Can you recommend any online / media resources for learning Swedish?

The aforementioned Babbel app, which you can use on iOS and Android, plus their version for desktop computers, is excellent but you have to pay a monthly subscription to use it. You could consider switching your phone’s language setting to Swedish, although it may be a good idea to memorise how to switch the language back to English should you need to. Swedish TV shows seem to be quite in demand on UK television these days with Wallander and The Bridge being shown on the BBC and there’s plenty of DVDs of Swedish TV shows available too, with English subtitling of course, plus you could consider watching English language films with Swedish subtitling. Listen to Swedish records, from the likes of Melissa Horn and Linnea Henriksson, and have a look at the lyrics booklet with the album.

Do you have any other advice for future, budding Swedish learners?

Learn little and often, maybe try and think about what you’re doing in Swedish rather than English, maybe keep a written diary in Swedish and write about your days.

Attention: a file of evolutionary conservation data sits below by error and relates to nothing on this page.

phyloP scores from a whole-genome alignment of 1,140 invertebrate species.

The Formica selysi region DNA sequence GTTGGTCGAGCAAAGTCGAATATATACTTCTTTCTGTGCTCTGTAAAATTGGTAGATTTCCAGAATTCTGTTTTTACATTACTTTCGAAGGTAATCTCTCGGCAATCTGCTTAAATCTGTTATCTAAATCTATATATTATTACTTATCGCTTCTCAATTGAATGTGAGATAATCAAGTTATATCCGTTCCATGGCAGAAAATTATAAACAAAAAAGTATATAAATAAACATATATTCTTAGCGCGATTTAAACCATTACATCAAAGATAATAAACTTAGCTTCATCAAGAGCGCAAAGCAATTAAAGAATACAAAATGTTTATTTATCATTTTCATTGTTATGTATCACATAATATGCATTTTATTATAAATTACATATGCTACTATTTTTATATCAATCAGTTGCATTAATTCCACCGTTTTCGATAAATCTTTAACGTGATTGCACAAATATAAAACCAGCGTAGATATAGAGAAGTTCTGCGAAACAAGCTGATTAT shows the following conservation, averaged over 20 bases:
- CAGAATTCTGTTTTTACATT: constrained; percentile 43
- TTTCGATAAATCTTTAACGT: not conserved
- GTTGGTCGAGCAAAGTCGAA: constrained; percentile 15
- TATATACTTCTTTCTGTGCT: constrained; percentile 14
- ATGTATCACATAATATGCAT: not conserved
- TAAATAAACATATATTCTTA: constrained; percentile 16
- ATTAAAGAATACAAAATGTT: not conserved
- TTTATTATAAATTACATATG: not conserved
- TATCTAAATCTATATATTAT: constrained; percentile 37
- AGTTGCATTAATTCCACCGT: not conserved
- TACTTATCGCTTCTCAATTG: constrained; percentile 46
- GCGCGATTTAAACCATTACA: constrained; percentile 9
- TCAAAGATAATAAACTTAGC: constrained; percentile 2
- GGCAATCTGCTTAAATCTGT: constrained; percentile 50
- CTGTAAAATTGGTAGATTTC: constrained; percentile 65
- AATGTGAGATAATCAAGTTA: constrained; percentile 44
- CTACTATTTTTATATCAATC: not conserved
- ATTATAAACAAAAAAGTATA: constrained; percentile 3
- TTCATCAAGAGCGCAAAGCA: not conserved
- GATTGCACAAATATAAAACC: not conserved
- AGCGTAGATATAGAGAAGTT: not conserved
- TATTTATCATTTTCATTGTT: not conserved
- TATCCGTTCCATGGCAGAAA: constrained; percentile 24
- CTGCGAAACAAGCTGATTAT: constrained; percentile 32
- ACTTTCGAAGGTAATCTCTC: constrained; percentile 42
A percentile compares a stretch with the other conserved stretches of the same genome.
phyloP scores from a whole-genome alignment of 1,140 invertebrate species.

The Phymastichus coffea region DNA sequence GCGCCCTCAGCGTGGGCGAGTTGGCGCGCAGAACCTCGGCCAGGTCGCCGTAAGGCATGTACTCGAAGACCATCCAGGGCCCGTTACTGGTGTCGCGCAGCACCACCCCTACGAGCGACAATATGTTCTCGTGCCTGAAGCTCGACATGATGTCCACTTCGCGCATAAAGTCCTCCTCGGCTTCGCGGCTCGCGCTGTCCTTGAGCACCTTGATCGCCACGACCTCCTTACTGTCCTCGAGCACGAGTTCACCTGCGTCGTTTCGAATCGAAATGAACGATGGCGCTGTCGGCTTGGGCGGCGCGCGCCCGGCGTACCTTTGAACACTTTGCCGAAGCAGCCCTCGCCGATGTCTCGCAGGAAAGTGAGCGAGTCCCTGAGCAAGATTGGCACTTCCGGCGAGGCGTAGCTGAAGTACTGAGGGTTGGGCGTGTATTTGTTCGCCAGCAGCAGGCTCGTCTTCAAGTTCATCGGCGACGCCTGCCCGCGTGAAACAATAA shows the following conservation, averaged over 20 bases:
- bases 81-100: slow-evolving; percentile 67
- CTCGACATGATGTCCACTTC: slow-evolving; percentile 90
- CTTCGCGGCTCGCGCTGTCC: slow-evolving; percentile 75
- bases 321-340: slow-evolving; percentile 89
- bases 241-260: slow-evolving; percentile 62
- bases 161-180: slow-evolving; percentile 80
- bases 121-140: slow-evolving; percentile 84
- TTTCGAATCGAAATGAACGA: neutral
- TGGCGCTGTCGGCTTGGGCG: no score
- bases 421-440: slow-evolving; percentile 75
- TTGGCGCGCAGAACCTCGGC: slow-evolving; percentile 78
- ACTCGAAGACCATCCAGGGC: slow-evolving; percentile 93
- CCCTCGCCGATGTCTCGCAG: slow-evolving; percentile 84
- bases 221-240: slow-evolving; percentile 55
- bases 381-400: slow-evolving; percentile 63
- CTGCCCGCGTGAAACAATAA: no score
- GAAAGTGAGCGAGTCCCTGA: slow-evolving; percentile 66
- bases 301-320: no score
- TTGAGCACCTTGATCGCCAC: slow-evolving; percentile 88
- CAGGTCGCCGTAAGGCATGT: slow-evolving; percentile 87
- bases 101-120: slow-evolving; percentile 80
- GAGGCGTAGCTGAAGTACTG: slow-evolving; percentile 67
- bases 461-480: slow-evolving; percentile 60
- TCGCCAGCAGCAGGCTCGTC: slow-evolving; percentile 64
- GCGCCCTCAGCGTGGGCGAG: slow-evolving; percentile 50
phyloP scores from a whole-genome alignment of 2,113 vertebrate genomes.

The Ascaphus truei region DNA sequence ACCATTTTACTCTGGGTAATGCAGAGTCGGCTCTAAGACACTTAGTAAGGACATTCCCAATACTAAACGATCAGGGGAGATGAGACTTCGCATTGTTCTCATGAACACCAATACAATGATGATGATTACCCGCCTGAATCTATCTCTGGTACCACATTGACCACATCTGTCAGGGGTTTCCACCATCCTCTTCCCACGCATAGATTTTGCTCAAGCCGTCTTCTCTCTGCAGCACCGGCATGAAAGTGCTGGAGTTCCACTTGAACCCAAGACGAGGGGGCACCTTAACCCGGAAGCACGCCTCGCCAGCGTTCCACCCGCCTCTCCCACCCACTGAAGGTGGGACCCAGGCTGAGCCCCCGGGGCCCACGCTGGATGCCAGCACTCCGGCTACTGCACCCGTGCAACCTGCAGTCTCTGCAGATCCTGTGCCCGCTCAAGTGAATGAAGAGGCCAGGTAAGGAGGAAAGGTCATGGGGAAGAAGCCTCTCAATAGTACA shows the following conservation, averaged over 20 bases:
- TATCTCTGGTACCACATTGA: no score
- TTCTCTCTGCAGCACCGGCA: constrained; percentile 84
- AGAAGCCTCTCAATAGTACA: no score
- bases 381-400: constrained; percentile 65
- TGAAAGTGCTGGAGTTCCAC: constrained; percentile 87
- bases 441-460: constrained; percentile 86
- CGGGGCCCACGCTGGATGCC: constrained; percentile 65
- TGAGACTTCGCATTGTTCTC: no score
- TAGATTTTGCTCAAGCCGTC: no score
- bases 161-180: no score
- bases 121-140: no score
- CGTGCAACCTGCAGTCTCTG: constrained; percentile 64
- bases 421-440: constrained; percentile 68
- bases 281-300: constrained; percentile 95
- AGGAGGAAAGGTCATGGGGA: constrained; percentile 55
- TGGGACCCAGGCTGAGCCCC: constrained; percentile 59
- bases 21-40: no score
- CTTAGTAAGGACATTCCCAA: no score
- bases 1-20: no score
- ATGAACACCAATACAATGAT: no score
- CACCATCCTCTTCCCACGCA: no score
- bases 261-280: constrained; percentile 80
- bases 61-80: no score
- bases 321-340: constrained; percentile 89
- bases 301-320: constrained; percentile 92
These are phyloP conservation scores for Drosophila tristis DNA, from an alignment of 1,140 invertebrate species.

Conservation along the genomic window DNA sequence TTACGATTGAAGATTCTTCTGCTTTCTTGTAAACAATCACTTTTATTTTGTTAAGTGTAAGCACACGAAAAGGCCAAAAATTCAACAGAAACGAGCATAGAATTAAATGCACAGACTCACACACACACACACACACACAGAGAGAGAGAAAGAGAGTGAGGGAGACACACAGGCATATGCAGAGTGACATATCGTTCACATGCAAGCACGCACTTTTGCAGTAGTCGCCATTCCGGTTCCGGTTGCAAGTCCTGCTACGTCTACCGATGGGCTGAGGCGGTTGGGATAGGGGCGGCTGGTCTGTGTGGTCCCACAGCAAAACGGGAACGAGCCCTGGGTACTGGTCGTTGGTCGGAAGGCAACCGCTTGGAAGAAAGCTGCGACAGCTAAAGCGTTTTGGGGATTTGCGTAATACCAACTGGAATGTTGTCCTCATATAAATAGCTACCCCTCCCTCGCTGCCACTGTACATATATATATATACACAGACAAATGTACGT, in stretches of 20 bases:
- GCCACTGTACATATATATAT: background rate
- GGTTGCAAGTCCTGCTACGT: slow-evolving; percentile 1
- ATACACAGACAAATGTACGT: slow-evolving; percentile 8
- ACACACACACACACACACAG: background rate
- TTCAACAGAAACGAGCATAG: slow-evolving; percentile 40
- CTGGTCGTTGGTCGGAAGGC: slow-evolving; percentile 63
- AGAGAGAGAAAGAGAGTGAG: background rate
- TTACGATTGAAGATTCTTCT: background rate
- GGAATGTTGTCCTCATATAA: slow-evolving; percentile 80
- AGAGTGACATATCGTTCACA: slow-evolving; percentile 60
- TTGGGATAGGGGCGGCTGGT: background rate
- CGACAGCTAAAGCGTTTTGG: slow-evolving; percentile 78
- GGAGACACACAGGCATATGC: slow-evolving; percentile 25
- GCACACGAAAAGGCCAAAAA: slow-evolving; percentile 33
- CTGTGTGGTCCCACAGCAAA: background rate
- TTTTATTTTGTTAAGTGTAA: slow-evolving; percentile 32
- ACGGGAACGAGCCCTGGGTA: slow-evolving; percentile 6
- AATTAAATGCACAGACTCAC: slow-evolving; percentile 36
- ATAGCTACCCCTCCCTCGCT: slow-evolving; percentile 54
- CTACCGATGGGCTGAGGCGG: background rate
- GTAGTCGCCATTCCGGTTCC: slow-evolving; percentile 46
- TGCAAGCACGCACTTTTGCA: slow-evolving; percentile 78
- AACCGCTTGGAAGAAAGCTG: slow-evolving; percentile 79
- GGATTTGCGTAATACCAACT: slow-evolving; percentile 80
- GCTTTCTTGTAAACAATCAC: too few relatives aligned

Interview with a Swedish learner – Elena

Learn Swedish – interview with a learner

Elena has been living in Stockholm since January 2013. She worked in a Swedish telecom company in Russia and almost 3 years ago she was invited to work in Stockholm. It changed her life! She fell in love in Stockholm, with a swedish guy.
IMG_2484Elena’s first impressions of Stockholm was not so nice: darkness, cold, windy, introverted people, crazy salary day… But with each passing day and month, the city and the people in it slowly started to appear in a new way: the Swedes catching the rays of the sun on a bench in the park, colleagues who do not dare to take the last cookie during the fika, amazing Swedish Design and musicality, old family traditions and at the same time absolute freedom of expression. This may sound standard, Elena points out, but the studying the language help her to explore the country on a deeper level and feel at home.